In a recent announcement, Google has stated that both the Google Maps and Google Earth have been updated with newer, detailed and higher resolution cloud-free imagery data collected from Landsat 8 satellite making the consumer digital mapping service better than ever.
Google’s new image data now contain over 700 trillion pixels of data being the first major update on all of its mapping platforms since 2013. It can be experienced right away on Google Earth or Google Maps as search engine giant has already integrated the new satellite data from NASA and the US Geological Survey.
Landsat program provides access to free and accessible open data – this is a joint program of the USGS and NASA that has been observing the planet Earth since 1972 to the present day and provides scientists with the wealth of vital information on how the world is changing. Hence it’s all available to you in Google’s Earth Engine.
Landsat 7, launched in April 1999 which had provided the best imagery of that time, unfortunately had some hardware failure in 2003. In result, it caused a substantial loss of image data with diagonal gaps/stripes.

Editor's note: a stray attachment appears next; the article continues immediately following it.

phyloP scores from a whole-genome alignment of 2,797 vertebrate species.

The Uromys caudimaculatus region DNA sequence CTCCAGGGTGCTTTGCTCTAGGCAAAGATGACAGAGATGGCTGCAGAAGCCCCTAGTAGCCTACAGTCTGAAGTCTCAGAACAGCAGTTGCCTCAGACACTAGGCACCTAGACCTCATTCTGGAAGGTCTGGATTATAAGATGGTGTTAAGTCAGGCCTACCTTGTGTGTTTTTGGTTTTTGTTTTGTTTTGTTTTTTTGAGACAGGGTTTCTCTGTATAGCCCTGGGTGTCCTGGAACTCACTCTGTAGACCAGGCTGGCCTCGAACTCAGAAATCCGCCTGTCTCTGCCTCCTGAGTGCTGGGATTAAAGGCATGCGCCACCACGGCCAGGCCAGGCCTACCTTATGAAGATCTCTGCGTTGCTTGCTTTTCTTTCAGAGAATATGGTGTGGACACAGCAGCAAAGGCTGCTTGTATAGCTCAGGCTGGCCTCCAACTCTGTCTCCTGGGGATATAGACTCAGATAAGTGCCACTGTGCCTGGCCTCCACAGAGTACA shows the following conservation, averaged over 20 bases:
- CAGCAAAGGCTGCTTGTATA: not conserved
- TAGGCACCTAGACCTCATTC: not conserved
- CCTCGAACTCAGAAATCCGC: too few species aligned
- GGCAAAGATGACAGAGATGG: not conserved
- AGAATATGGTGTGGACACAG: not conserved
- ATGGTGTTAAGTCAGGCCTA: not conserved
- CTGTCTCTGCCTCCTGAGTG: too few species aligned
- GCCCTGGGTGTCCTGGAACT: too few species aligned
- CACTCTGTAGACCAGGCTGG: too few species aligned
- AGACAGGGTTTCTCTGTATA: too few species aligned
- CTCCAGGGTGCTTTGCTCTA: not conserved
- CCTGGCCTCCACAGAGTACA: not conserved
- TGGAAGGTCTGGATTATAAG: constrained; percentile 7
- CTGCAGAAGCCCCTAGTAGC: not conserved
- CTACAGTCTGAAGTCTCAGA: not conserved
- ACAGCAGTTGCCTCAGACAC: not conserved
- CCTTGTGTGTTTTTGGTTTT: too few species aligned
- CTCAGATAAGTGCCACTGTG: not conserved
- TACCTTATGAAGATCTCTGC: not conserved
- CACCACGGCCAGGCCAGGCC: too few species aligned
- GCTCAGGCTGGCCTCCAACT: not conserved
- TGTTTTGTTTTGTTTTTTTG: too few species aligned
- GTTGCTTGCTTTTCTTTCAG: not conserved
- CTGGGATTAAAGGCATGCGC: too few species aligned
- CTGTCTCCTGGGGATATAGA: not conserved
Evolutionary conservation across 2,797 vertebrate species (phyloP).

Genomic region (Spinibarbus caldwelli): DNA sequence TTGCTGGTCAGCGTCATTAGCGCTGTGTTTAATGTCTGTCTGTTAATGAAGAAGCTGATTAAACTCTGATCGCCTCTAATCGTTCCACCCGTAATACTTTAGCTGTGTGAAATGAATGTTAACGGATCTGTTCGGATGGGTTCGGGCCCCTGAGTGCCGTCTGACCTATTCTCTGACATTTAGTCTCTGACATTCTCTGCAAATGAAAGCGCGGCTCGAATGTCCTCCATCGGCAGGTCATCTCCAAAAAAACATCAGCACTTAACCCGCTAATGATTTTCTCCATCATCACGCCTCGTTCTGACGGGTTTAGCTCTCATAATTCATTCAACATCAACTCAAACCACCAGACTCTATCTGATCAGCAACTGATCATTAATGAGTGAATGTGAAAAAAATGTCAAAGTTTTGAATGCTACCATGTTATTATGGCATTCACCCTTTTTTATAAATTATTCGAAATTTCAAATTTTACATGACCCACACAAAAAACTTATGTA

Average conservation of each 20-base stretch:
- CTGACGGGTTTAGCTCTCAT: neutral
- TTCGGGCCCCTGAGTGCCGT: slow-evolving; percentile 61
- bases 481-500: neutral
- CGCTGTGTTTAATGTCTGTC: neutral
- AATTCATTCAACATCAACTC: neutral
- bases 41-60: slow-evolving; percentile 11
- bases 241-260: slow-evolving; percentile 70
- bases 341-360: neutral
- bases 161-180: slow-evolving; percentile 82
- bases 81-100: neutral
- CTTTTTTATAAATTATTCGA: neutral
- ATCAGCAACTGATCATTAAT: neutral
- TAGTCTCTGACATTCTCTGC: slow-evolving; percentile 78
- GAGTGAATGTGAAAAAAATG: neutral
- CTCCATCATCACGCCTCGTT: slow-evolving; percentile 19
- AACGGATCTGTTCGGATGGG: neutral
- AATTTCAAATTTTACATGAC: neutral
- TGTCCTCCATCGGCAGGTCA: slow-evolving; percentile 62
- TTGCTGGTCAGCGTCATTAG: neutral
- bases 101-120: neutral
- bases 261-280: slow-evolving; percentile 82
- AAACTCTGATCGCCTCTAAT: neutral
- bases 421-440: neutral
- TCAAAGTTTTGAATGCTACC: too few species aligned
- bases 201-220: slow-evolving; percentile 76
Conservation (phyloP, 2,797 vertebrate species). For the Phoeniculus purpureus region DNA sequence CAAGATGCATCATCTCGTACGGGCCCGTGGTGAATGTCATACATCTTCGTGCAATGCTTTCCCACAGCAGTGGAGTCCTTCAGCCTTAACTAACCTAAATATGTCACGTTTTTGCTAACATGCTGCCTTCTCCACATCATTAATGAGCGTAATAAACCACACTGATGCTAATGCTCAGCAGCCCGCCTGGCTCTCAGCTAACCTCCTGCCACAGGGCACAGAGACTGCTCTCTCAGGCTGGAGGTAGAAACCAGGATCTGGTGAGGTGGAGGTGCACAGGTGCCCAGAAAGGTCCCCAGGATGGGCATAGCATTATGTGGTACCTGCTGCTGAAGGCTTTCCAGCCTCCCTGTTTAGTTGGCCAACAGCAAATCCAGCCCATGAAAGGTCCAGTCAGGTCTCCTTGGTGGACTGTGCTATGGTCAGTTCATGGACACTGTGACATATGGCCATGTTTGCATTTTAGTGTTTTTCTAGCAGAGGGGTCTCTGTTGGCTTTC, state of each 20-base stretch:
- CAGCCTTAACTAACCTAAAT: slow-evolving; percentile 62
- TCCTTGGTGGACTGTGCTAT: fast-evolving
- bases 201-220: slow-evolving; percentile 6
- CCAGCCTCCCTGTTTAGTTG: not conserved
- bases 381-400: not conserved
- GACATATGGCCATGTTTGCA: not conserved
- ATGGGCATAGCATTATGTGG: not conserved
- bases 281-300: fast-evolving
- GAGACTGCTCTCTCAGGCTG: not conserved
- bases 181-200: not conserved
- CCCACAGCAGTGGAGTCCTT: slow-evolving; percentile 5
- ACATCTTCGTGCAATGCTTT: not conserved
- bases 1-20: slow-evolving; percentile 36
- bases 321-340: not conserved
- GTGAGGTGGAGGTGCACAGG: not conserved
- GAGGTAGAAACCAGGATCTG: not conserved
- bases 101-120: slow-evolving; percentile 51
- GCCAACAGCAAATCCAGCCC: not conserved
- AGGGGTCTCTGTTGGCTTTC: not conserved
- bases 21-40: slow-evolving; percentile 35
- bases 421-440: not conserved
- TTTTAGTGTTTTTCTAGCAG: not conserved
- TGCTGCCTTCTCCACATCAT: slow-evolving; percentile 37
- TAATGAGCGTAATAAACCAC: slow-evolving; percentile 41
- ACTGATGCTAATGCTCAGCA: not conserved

In 2013, Landsat 8 was launched in to orbit which is currently the newest in NASA’s Landsat program. Its Operational Land Imager (aka OLI) provides two new spectral bands, “one tailored especially for detecting cirrus clouds and the other for coastal zone observations”. Hence, Landsat 8 captures images with greater detail and twice as many images as Landsat 7 does every day.
Luckily you can also checkout the Landsat imagery distinctly to see what this new update at Google’s platforms now looks like. Head over to the LandsatLook Viewer where you can scrub on the timeline through over forty years of imagery data of earth. Google’s mapping platforms do not provide image data only from Landsat 8 satellite but also from many other sources including most of it from DigitalGlobe, Astrium and more.
Checkout a few from Google.